Pat Barker on giving voice to the enslaved women of Homer's Iliad
English novelist Pat Barker is the author of two prize-winning trilogies, set during the First and Second World Wars. Her first, the Regeneration Trilogy, is regarded as a masterpiece of British historical fiction. In her new novel, The Silence of the Girls, Barker goes back 3,000 years to explore the trauma of another war ― the Trojan War of classical mythology ― focusing on the devastating experience of women.
The Silence of the Girls is a powerful retelling of The Iliad, reimagined from the point of view of Briseis, the 15-year-old queen who becomes Achilles's captured slave. At the heart of the conflict between Achilles and Agamemnon, Briseis is largely silent in Homer's epic poem. Now, Barker has given us her perspective ― offering a window into the world of the story's female characters.
Barker talked to Eleanor Wachtel from Newcastle, England.
Silencing of female voices
"The Iliad's opening is literally the silence of the girls. Achilles and Agamemnon quarrel over two very young girls, who are about 15, 16, 17 years old. The girls say nothing at all, while the men make these brilliant, eloquent speeches. Homeric warriors were great talkers. It was almost as important to be able to impress people in debate as it was to excel on the battlefield. There is this saying, which was current, I think, throughout ancient Greece: 'Silence becomes a woman.' Two of the characters quote this to each other at one point and they burst out laughing ― in that kind of subversive laughter you sometimes get in a group of women."
The strength of Briseis
"Briseis was the queen of Lyrnessus. She married at 15, the average age for marriage for girls at the time. She hadn't been married very long and she hadn't had children. Her husband and her brothers are killed by Achilles and the same day she is awarded to him, as his prize of honour. She literally starts the day as a queen and ends the day being raped by the man who has slaughtered her entire family. You can't have a bigger shock, a bigger traumatic event. The question you have to ask is, 'How does a girl or woman survive this?' What pulls her through is partly friendship, which is offered by other women, but also her own innate resilience and strength of character.
"A perennial theme in my work is recovery from trauma. The trauma she suffers is about the worst trauma I've ever written about. In this case, I'm looking at the violence of war inflicted on women, which typically lasts far longer. It's women who pick up the pieces and are still doing so, decades after the war is over."
No love here
"What horrifies me is how many commentators assume Briseis was in love with Achilles. Of course, Achilles is the tallest, the strongest, the fastest, the most beautiful man of his generation. Here you are in bed with this miracle ― why would you not fall in love with him? Because he killed my brothers. He burned my home down. The erotic potential of these actions is very low. She doesn't love him. I was saying this to one male commentator and his reply was, 'Oh I see. So she's in love with Patroclus.' The idea that perhaps she isn't in love with any of them was obviously very hard to grasp, but I do think the majority of women will actually find it quite easy to grasp if they think about it for a second. You do not fall in love with people who kill the people you love. Simple as that."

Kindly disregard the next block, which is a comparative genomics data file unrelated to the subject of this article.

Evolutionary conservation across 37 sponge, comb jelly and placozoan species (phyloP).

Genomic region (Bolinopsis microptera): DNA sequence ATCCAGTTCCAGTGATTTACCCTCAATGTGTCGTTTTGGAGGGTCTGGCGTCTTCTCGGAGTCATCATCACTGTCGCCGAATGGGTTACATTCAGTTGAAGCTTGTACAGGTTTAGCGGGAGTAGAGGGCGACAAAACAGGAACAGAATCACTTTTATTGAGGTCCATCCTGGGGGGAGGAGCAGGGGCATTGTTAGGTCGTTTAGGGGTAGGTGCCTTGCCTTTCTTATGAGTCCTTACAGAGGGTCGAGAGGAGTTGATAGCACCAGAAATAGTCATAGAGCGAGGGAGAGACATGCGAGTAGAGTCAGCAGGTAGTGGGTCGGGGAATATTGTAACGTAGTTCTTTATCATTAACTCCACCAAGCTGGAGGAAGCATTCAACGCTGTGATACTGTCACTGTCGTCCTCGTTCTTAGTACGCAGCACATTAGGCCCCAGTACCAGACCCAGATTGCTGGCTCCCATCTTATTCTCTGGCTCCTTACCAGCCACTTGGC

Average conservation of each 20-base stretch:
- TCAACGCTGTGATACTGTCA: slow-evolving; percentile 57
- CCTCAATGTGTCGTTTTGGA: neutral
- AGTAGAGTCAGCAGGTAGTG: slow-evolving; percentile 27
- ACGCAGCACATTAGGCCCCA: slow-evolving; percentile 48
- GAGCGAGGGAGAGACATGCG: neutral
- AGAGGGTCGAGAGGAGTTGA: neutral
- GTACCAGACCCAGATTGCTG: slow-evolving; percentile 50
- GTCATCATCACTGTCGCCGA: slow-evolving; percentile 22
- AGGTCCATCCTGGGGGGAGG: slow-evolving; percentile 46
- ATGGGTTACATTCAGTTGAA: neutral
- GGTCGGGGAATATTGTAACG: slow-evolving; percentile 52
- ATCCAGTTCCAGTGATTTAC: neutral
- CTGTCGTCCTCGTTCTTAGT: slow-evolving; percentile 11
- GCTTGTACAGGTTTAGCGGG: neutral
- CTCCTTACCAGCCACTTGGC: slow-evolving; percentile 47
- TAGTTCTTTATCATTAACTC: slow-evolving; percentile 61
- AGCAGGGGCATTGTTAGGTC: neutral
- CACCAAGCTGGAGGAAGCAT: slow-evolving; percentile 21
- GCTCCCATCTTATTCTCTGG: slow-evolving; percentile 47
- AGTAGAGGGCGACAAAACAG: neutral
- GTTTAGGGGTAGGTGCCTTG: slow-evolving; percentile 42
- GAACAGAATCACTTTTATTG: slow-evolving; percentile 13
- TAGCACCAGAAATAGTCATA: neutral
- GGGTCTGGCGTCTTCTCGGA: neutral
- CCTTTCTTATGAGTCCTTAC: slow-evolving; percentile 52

The brilliance of Homer
"Reading The Iliad was an amazing experience. I initially read it purely for the story of Agamemnon and Achilles. It was only on my second or third reading that I decided I simply had to plow through it line by line and read all the battlefield scenes and they are extraordinary too. Although they are very explicitly violent, they are also deeply compassionate.
"Homeric similes are quite different from the similes of any of writer that I've read. Quite frequently, he contrasts a very violent scene with a very peaceful scene. It has the effect of freeze-framing the violence. I've never known anybody else able to do that the way he does it and he's doing it right at the beginning of literary civilization."
Sense of an ending
"I think nobody really understands [why the classics feel relevant today]. I feel partly that when people are near the end of their individual lives, they very frequently go back to their childhood and remember those times very vividly. Going back to the beginning as you near the end is a way of making sense of things, of pulling the threads through.
"I just wonder whether we don't have a sense of coming to the end of something. To be optimistic, you could be coming to the end of patriarchy. You could be saying the Time's Up movement means something and that women are actually calling time on being second-class citizens. Or you could be pessimistic and say we're coming to the end of a certain kind of civilization. Of course, in Britain we are also coming to the end of a certain relationship that we had with Europe. There are a lot of endings around. There is a sense of ending in the current atmosphere. I think that may be one of the reasons we are going back to the first stories that were ever told in the European literary canon."
Pat Barker's comments have been edited for clarity and length.